In what will widely be considered as a blow to patent owners, the Supreme Court of the US (SCOTUS) this morning declined to overhaul two key tenets of the post-issuance review proceedings, leaving the broadest reasonable claim interpretation intact and ruling that review decisions were not appealable.
The Court’s decision in Cuozzo v Lee had been much anticipated by US patent owners, many of whom have seen their patents challenged and claims invalidated in inter partes reviews (IPR) over the last four years. The initial zeal with which the Patent Trial and Appeal Board had knocked out patent claims led former Chief Judge Rader of the Court of Appeals for the Federal (CAFC) to christen the new tribunals patent death squads.
While designed by the authors of the America Invents Act (AIA) to give third parties an efficient way of challenging a patent’s validity, IPRs and covered business method reviews (CBMs) have lengthened the litigation process for most plaintiffs and driven up the overall cost of litigation. The vast majority of plaintiffs in an infringement case can now expect at least one challenge of their patent to be filed with the concurrent district court litigation typically stayed while the review unfolds. For many external observers the reviews have confirmed American courts’ status as the domain of the richest companies.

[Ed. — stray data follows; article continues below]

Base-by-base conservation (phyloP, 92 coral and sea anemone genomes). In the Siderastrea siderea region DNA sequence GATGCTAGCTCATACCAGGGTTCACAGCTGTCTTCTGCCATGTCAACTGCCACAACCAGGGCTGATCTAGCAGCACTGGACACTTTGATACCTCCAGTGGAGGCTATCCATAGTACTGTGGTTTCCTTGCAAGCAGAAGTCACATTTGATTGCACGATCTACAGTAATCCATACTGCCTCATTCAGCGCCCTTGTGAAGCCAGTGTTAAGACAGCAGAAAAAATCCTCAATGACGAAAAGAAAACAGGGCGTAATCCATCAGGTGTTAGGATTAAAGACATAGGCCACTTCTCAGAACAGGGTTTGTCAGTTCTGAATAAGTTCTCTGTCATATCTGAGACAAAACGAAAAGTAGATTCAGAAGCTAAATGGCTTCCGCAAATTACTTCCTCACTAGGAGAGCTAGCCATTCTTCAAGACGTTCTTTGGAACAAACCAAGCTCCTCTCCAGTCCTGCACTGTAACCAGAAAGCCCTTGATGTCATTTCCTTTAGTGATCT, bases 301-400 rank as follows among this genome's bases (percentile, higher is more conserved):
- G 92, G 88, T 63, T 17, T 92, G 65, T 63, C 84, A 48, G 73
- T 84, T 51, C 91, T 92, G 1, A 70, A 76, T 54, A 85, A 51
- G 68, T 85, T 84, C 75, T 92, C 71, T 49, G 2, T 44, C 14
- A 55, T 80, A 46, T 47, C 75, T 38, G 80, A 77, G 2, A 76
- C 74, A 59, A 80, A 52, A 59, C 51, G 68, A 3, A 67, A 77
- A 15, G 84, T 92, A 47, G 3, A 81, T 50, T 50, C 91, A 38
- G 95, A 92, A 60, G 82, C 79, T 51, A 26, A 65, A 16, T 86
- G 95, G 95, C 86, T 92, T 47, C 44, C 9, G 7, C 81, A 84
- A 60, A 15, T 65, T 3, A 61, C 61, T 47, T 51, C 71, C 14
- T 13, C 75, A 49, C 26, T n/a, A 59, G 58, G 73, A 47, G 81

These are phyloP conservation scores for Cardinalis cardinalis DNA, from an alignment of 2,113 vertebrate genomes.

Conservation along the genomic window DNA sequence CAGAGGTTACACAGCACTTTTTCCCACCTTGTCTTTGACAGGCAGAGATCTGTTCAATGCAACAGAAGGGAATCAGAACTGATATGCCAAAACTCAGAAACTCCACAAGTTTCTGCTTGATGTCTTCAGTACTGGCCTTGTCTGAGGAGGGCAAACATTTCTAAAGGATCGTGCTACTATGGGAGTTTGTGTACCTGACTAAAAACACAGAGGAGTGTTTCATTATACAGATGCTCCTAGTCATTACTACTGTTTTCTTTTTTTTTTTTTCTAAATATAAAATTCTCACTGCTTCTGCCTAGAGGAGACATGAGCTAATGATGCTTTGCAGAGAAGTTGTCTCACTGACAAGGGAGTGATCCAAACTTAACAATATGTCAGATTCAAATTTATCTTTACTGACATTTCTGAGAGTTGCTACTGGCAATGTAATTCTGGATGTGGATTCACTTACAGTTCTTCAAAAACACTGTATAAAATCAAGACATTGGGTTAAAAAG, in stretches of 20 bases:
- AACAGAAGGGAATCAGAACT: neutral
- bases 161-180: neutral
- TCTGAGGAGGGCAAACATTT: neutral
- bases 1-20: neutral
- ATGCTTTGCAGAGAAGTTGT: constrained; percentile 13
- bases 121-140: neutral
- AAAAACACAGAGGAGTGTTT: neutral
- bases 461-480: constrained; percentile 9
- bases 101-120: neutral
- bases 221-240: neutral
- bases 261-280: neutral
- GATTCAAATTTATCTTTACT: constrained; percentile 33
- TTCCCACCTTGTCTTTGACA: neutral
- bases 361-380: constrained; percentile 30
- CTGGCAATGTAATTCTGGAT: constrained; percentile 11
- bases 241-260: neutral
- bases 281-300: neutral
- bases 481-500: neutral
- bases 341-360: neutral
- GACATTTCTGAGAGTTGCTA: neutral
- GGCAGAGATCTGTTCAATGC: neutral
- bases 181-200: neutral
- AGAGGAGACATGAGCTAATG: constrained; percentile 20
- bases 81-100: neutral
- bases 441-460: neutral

Today’s decision will disappoint those who have been arguing that the pendulum around patent rights in the US has been swinging back in favour of IP owners. SCOTUS’s recent judgment in Halo and Stryker over enhanced damages for willful infringement and the CAFC’s ruling in Enfish, regarding software patents, were both seen as examples of the pendulum shifting towards stronger patent rights.
The judgment can also be seen as something of a surprise, as consensus inside the patent community was that SCOTUS would make at least some changes to the current regime; a view that was reinforced following the line that several of the justices – most notably Chief Justice Roberts – took during the oral hearing earlier this year. A lot of people had invested a lot of hope in the Supreme Court siding with patent owners in Cuozzo. But that has not happened. Instead, the current PTAB regime is now a confirmed part of the patent litigation scene in the US, adding ongoing uncertainty and expense to all those looking to assert their rights. Deep pocket defendants will be particularly pleased at the outcome.
With its decisions in a string of patent cases over the last decade SCOTUS has been one of the key players in weakening the rights of US patent owners. With many in the IP community hoping for a very different result, today’s Cuozzo decision will be added to that list alongside the likes of eBay and Alice.
Additional reporting by Joff Wild